Delay based approach to support low priority users in preemptive wireless networks
Metadata[+] Show full item record
At times of serious disasters (natural or man-made), wireless networks are quickly congested due to the sheer volume and stress on network resources, and, preferential treatment is necessary for National Security/Emergency Preparedness (NS/EP) users to combat the disaster by responding effectively and potentially save many lives. Under such circumstances, with scarce resources, the new request for sessions are denied and worse even, active sessions are dropped for general public whilst they have come to rely on these resources and depend on them especially during distressed times. Prior research has been conducted to examine upper limit (UL) and preemptive approaches to support emergency users but the traditional approach of blocking the capacity for emergency users is, from one perspective, restrictive to the general public. In this thesis, we propose the delay-based soft preemptive approach to support the low priority users and provide an alternative to several preemptive policies by further examining them. We provide a queuing algorithm in the network that warns the low priority users with an active session of scarce resources thereby giving them an opportunity to complete their session prior to reducing the quality of service (QoS) of their session and moving their bandwidth to emergency users, if blocked. The emergency users in turn wait for the resources to become available and are on hold until resources become available. By creating a queuing modeling system for this algorithm, we present simulation model in C with results of our delay-based soft preemptive approach and examine other preemptive approaches to provide a comparative analysis. The results demonstrate that increasing the warning time also increases the number of sessions blocked for emergency users as well as general public due to further constraining the resources, however, this reduces the inconvenience of preemption caused to the low priority users.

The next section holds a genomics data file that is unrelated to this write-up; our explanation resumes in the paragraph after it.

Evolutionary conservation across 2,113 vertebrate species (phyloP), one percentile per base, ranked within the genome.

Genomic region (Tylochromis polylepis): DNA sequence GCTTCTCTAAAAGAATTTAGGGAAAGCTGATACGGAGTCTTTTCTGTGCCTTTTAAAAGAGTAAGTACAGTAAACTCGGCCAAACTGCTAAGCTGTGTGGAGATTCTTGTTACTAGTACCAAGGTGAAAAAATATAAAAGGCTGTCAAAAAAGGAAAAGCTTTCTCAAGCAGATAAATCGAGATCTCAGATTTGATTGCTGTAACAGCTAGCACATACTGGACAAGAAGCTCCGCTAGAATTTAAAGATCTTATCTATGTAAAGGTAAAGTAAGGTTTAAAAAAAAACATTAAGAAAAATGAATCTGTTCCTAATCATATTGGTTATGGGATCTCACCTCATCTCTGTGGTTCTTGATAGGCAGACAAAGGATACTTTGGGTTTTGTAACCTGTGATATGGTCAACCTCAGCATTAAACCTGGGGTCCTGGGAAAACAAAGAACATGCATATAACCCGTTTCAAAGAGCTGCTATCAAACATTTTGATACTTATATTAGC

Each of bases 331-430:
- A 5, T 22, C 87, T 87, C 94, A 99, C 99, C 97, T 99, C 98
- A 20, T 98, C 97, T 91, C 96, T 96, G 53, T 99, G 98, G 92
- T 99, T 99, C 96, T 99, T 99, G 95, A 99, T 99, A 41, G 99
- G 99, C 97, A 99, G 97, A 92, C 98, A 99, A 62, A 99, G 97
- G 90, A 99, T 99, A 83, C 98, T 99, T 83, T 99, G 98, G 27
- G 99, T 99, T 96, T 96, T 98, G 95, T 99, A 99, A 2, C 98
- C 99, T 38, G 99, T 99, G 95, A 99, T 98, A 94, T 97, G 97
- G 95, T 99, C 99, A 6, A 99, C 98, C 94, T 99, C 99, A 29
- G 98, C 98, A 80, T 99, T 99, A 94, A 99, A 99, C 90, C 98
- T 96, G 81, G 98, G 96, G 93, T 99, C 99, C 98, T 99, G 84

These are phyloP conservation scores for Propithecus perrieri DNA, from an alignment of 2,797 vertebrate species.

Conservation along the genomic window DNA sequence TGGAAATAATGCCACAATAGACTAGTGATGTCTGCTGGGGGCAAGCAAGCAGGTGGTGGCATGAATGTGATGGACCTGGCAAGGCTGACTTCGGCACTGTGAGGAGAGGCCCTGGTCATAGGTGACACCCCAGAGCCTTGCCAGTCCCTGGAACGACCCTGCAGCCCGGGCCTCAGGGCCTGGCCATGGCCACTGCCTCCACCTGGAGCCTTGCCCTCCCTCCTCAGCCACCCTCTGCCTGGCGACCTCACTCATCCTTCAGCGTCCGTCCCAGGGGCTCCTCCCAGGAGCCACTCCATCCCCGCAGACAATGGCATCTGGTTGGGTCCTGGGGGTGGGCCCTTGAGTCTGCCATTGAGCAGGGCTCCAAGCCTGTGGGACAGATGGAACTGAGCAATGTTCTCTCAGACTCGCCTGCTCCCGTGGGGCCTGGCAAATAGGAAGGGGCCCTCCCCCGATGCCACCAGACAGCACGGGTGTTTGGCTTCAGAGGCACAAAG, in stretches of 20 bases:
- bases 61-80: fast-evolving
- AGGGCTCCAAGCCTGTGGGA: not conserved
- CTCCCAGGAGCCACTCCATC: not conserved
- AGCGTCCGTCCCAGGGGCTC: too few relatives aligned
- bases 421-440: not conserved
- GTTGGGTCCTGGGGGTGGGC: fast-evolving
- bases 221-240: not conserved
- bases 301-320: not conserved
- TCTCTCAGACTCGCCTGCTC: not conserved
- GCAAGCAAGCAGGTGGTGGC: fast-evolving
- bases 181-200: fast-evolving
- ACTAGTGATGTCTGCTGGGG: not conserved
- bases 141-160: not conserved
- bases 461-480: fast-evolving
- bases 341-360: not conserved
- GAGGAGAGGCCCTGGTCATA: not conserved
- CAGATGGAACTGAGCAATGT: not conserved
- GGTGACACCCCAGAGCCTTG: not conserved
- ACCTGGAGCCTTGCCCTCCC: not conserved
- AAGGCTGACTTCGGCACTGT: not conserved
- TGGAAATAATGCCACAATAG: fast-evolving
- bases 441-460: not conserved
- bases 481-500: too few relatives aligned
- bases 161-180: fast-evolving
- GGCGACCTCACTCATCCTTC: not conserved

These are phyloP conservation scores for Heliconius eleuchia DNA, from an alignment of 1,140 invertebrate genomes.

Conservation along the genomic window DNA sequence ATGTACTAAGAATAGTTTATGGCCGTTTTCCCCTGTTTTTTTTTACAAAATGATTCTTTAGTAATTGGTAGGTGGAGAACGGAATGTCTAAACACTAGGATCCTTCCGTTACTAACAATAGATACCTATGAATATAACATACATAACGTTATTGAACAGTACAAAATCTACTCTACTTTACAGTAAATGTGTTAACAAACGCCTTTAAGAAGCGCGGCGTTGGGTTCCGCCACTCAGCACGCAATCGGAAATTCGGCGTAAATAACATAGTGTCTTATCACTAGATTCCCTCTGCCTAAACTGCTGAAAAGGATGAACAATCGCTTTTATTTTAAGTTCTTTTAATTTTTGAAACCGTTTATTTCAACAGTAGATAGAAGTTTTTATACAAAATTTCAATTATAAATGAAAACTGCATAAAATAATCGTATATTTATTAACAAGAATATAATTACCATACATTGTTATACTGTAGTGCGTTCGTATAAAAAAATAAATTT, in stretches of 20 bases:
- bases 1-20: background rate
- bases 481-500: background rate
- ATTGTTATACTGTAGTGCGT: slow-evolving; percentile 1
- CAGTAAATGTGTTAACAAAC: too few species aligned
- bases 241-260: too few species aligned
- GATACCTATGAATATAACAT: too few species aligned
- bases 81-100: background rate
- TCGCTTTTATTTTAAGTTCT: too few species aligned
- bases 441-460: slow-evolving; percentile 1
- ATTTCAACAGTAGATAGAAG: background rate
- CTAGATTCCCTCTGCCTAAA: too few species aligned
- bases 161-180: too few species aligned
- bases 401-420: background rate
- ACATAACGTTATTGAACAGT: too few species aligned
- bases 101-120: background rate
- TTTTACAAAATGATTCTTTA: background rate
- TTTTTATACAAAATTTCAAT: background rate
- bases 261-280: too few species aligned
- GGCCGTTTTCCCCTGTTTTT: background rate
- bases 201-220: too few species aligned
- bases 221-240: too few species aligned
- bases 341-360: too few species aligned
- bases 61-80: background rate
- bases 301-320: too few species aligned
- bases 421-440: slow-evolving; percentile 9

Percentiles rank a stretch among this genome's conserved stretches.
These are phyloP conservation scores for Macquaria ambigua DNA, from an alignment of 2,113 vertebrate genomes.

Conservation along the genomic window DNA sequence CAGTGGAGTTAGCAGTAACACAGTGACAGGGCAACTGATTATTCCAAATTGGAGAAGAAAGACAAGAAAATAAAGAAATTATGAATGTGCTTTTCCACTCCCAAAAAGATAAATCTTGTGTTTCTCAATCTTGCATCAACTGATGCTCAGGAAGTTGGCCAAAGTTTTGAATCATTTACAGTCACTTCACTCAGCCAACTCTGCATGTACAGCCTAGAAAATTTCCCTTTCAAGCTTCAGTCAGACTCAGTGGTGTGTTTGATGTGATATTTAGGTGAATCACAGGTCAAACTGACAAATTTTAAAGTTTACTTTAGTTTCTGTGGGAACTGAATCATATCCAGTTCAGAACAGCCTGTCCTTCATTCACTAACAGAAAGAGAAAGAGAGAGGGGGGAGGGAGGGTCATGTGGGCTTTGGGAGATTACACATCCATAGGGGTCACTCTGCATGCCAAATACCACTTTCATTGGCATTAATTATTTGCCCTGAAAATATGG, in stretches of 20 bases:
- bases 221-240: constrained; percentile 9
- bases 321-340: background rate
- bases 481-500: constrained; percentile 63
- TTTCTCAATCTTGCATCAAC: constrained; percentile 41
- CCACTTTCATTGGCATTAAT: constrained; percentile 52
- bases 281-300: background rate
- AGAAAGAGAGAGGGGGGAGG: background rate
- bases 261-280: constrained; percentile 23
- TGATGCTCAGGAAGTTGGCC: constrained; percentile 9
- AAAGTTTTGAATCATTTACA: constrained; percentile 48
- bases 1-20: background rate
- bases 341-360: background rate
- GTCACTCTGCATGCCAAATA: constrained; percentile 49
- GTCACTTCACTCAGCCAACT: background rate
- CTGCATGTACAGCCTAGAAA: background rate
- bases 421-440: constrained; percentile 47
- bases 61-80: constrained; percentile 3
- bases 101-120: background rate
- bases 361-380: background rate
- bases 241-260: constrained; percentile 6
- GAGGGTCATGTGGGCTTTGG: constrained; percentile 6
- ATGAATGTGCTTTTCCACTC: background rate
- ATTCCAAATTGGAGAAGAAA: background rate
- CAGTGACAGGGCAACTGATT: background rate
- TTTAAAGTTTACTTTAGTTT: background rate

Table of Contents
Introduction -- Related work -- Algorithm and simulations -- Analysis and results -- Conclusion